[At-Large] 9th Circuit Court ruling on ICANN Contract.

John R. Levine johnl at iecc.com
Sun Jan 9 18:37:04 UTC 2011

Sigh.  In what fantasy world do you imagine that there is a process to 
implement this?

Also, in this world, we routinely identify and turn off a thousand 
or more domains at a time used by criminals, so make sure it scales.

If you're saying I have to post a $100,000 bond to track down a pillz 
spammer, no thanks.

On the other hand, if you're proposing that people have to appear in 
person to a government official and verify their identity before they can 
register a domain, that's not a bad idea.


>> For years I have advocated that penetration of domain registrations
>> should require the person making the request do several things:
>>     1. They should announce their identity, personal and organizational
>> (including contact information), and proofs of that identity, which
>> would be recorded, permanently, into an access log.
> As long as the same requirements are put on registrants (also see
> point 6).
>>     2. A bond (small, perhaps $100) should be posted to indemnify the
>> data subject should the access be ill founded, vexatious, or made with
>> reckless disregard of facts known, or readily knowable to, the accessor.
>>    (There are lots of ways that this requirement could be streamlined to
>> accommodate the needs of consumers - for example the bond could be
>> waived for the first 10 accesses during any 12 month period.)
> The same for the registrant, he should also post a bond. If any
> allegations are found to be justified, there should be punitive
> measures in place.
>>     3. They should make a concise and concrete accusation, into the
>> permanent log, that states why they believe rights they process towards
>> the domain name are being violated.  This accusation must be backed by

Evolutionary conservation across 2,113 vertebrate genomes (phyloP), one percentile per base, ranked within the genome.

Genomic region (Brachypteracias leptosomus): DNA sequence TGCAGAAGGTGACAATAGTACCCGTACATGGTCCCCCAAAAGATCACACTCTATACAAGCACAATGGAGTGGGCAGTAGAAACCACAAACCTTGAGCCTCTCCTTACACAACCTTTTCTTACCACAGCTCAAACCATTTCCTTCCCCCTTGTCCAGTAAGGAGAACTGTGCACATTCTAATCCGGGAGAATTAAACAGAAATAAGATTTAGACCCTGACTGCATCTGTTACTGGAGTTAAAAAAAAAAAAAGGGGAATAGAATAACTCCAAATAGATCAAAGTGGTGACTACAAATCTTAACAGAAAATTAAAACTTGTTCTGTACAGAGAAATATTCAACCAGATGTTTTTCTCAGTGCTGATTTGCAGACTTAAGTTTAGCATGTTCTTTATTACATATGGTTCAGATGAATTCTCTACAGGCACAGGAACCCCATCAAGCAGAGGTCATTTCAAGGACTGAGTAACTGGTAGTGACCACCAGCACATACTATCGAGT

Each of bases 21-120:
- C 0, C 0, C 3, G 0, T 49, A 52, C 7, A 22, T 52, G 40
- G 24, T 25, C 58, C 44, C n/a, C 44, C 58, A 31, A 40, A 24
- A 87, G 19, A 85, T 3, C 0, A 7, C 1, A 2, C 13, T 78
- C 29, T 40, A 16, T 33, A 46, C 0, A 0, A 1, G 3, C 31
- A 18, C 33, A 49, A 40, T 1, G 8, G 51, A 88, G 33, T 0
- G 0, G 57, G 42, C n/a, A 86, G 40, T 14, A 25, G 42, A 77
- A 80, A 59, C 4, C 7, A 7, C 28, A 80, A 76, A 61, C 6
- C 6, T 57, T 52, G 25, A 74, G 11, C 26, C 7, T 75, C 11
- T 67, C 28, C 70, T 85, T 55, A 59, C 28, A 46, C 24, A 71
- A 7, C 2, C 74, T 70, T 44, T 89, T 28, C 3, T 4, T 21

>> evidence.  This accusation could act as an estoppel against the accessor
>> making contrary assertions at a later date
> Semi agreed. Those accusations should be recorded and be held for at
> least a period of five years. The records of accusations should be
> available to to all parties; law enforcement, recognized anti-abuse
> groups, registrars, registries etc). Just remember the accusation may
> not only be against the domain name, but may span a range of issues
> (botnets herders, fake shopfronts ...)
> Should the accusation be found to be correct, the registrar or his
> agent shall upon request by the accuser, also supply all other domain
> names registered to the same party. This may also be used at other
> registrars/privacy proxies and like.
>>     4. They should be required to enter into a legally binding agreement,
>> with the data subject being granted explicit third party beneficiary
>> rights of enforcement, that constrains the use of the data obtained so
>> that it may not be further disseminated or used for any other purpose
>> than to initiate a dialog with the data subject on the question whether
>> the accusation is well founded or specious.
> The data should also be allowed to be shared with legal authorities
> and recognized anti-abuse groups, along with any pertinent data (also
> accusation in point 3). A response is required from the data subject
> in 24 to 48 hrs maximum for a legal person, 7 days for a natural
> person. If no such response is forthcoming, the data will be made
> available as if an affirmative response was received.
> Should the registration data be found to be grossly inaccurate (bogus
> registration details, identity theft etc) then all domains linked to
> those grossly inaccurate registration details will immediately be
> suspended. This requirement will be mandatory and span all registrars
> and registries.
> Should a proxy have been used that accept registrations for domains
> where no registration data is required of the registrant, only the
> funds for the domain, that proxy provider will be held liable for any
> harm done by that domain (we have been seeing a lot of these providers
> of late)
> The proxy provider itself may not be registered via another proxy
> provider. A proxy provider must have a physical address at the stated
> location.
>>     5. The data subject should be given notice of the access, including
>> the identity of the accessor and the content of the accusation.  The
>> data subject would have the right to make that accusation and the
>> identity of the accessor public.
> Not sure how that would work for law enforcement and like legitimate
> bodies.
>>     6. On a periodic basis the log of access should be processed so that
>> the name of each accessor, and the number of accesses made, is published
>> to the public.  This will help identify access trolls.
> Naturally the accessor has the same rights as the registrant. As such
> he is also allowed to use proxy providers. Based on the work some
> inquirers do ,they might have more reason to use such mechanism as
> mere personal privacy, rather personal safety.

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